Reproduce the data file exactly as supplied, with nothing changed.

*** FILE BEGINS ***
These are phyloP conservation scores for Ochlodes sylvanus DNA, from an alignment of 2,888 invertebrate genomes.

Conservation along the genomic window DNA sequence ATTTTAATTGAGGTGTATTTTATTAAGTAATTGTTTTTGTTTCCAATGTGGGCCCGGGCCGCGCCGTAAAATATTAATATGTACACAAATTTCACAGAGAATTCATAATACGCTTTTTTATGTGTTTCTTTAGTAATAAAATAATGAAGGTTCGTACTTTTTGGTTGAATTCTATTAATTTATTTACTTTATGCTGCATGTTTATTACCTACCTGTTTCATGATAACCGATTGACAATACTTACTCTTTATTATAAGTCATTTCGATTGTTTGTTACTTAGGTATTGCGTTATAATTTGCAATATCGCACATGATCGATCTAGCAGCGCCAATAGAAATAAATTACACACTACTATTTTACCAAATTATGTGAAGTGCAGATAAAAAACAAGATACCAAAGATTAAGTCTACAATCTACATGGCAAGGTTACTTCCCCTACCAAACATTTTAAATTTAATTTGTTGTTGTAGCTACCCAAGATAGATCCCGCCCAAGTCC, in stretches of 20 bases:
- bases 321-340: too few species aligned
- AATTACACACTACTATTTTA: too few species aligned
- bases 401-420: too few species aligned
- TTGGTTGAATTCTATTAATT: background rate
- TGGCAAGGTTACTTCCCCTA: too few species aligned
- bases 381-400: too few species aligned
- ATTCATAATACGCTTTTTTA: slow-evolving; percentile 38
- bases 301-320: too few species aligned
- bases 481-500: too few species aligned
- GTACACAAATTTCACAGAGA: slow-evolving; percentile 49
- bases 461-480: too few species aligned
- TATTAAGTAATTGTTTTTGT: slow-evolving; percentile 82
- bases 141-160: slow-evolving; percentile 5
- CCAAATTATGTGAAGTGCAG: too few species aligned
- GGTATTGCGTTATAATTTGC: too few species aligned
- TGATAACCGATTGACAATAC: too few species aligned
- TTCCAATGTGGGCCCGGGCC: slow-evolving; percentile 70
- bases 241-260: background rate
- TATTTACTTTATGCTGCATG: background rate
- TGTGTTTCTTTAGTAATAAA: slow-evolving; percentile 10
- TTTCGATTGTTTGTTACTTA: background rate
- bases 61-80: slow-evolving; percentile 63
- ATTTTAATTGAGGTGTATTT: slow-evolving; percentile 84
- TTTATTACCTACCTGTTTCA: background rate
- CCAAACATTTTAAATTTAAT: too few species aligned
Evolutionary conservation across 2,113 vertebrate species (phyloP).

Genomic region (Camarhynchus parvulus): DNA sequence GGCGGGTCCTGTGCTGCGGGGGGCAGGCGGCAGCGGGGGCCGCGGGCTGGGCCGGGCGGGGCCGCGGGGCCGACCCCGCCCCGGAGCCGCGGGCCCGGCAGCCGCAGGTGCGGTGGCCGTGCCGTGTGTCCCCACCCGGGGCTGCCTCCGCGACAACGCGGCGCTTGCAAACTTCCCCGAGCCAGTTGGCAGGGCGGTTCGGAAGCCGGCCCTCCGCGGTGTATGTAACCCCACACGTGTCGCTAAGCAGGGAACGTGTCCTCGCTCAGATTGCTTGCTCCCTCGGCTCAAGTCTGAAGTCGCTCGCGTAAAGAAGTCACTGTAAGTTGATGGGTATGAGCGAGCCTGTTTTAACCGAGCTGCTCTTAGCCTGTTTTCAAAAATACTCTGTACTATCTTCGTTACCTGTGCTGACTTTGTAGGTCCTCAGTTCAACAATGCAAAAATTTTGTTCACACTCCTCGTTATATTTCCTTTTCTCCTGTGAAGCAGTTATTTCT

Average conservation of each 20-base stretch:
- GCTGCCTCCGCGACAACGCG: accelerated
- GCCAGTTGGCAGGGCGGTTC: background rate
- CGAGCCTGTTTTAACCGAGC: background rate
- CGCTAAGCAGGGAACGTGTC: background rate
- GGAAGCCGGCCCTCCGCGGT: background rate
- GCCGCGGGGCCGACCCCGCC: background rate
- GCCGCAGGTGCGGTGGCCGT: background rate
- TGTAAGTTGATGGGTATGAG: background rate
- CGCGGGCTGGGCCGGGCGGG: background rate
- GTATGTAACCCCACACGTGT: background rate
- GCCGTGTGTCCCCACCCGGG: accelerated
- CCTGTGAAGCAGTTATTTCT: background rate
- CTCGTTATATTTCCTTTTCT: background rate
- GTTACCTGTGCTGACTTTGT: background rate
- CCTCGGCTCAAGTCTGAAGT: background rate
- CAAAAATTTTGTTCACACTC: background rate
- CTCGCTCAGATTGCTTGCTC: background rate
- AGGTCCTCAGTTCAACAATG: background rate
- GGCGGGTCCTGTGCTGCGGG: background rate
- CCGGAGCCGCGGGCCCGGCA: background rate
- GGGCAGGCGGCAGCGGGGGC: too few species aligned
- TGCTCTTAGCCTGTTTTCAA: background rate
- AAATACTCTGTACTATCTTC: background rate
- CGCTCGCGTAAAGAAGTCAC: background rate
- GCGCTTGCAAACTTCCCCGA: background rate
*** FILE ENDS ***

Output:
These are phyloP conservation scores for Ochlodes sylvanus DNA, from an alignment of 2,888 invertebrate genomes.

Conservation along the genomic window DNA sequence ATTTTAATTGAGGTGTATTTTATTAAGTAATTGTTTTTGTTTCCAATGTGGGCCCGGGCCGCGCCGTAAAATATTAATATGTACACAAATTTCACAGAGAATTCATAATACGCTTTTTTATGTGTTTCTTTAGTAATAAAATAATGAAGGTTCGTACTTTTTGGTTGAATTCTATTAATTTATTTACTTTATGCTGCATGTTTATTACCTACCTGTTTCATGATAACCGATTGACAATACTTACTCTTTATTATAAGTCATTTCGATTGTTTGTTACTTAGGTATTGCGTTATAATTTGCAATATCGCACATGATCGATCTAGCAGCGCCAATAGAAATAAATTACACACTACTATTTTACCAAATTATGTGAAGTGCAGATAAAAAACAAGATACCAAAGATTAAGTCTACAATCTACATGGCAAGGTTACTTCCCCTACCAAACATTTTAAATTTAATTTGTTGTTGTAGCTACCCAAGATAGATCCCGCCCAAGTCC, in stretches of 20 bases:
- bases 321-340: too few species aligned
- AATTACACACTACTATTTTA: too few species aligned
- bases 401-420: too few species aligned
- TTGGTTGAATTCTATTAATT: background rate
- TGGCAAGGTTACTTCCCCTA: too few species aligned
- bases 381-400: too few species aligned
- ATTCATAATACGCTTTTTTA: slow-evolving; percentile 38
- bases 301-320: too few species aligned
- bases 481-500: too few species aligned
- GTACACAAATTTCACAGAGA: slow-evolving; percentile 49
- bases 461-480: too few species aligned
- TATTAAGTAATTGTTTTTGT: slow-evolving; percentile 82
- bases 141-160: slow-evolving; percentile 5
- CCAAATTATGTGAAGTGCAG: too few species aligned
- GGTATTGCGTTATAATTTGC: too few species aligned
- TGATAACCGATTGACAATAC: too few species aligned
- TTCCAATGTGGGCCCGGGCC: slow-evolving; percentile 70
- bases 241-260: background rate
- TATTTACTTTATGCTGCATG: background rate
- TGTGTTTCTTTAGTAATAAA: slow-evolving; percentile 10
- TTTCGATTGTTTGTTACTTA: background rate
- bases 61-80: slow-evolving; percentile 63
- ATTTTAATTGAGGTGTATTT: slow-evolving; percentile 84
- TTTATTACCTACCTGTTTCA: background rate
- CCAAACATTTTAAATTTAAT: too few species aligned
Evolutionary conservation across 2,113 vertebrate species (phyloP).

Genomic region (Camarhynchus parvulus): DNA sequence GGCGGGTCCTGTGCTGCGGGGGGCAGGCGGCAGCGGGGGCCGCGGGCTGGGCCGGGCGGGGCCGCGGGGCCGACCCCGCCCCGGAGCCGCGGGCCCGGCAGCCGCAGGTGCGGTGGCCGTGCCGTGTGTCCCCACCCGGGGCTGCCTCCGCGACAACGCGGCGCTTGCAAACTTCCCCGAGCCAGTTGGCAGGGCGGTTCGGAAGCCGGCCCTCCGCGGTGTATGTAACCCCACACGTGTCGCTAAGCAGGGAACGTGTCCTCGCTCAGATTGCTTGCTCCCTCGGCTCAAGTCTGAAGTCGCTCGCGTAAAGAAGTCACTGTAAGTTGATGGGTATGAGCGAGCCTGTTTTAACCGAGCTGCTCTTAGCCTGTTTTCAAAAATACTCTGTACTATCTTCGTTACCTGTGCTGACTTTGTAGGTCCTCAGTTCAACAATGCAAAAATTTTGTTCACACTCCTCGTTATATTTCCTTTTCTCCTGTGAAGCAGTTATTTCT

Average conservation of each 20-base stretch:
- GCTGCCTCCGCGACAACGCG: accelerated
- GCCAGTTGGCAGGGCGGTTC: background rate
- CGAGCCTGTTTTAACCGAGC: background rate
- CGCTAAGCAGGGAACGTGTC: background rate
- GGAAGCCGGCCCTCCGCGGT: background rate
- GCCGCGGGGCCGACCCCGCC: background rate
- GCCGCAGGTGCGGTGGCCGT: background rate
- TGTAAGTTGATGGGTATGAG: background rate
- CGCGGGCTGGGCCGGGCGGG: background rate
- GTATGTAACCCCACACGTGT: background rate
- GCCGTGTGTCCCCACCCGGG: accelerated
- CCTGTGAAGCAGTTATTTCT: background rate
- CTCGTTATATTTCCTTTTCT: background rate
- GTTACCTGTGCTGACTTTGT: background rate
- CCTCGGCTCAAGTCTGAAGT: background rate
- CAAAAATTTTGTTCACACTC: background rate
- CTCGCTCAGATTGCTTGCTC: background rate
- AGGTCCTCAGTTCAACAATG: background rate
- GGCGGGTCCTGTGCTGCGGG: background rate
- CCGGAGCCGCGGGCCCGGCA: background rate
- GGGCAGGCGGCAGCGGGGGC: too few species aligned
- TGCTCTTAGCCTGTTTTCAA: background rate
- AAATACTCTGTACTATCTTC: background rate
- CGCTCGCGTAAAGAAGTCAC: background rate
- GCGCTTGCAAACTTCCCCGA: background rate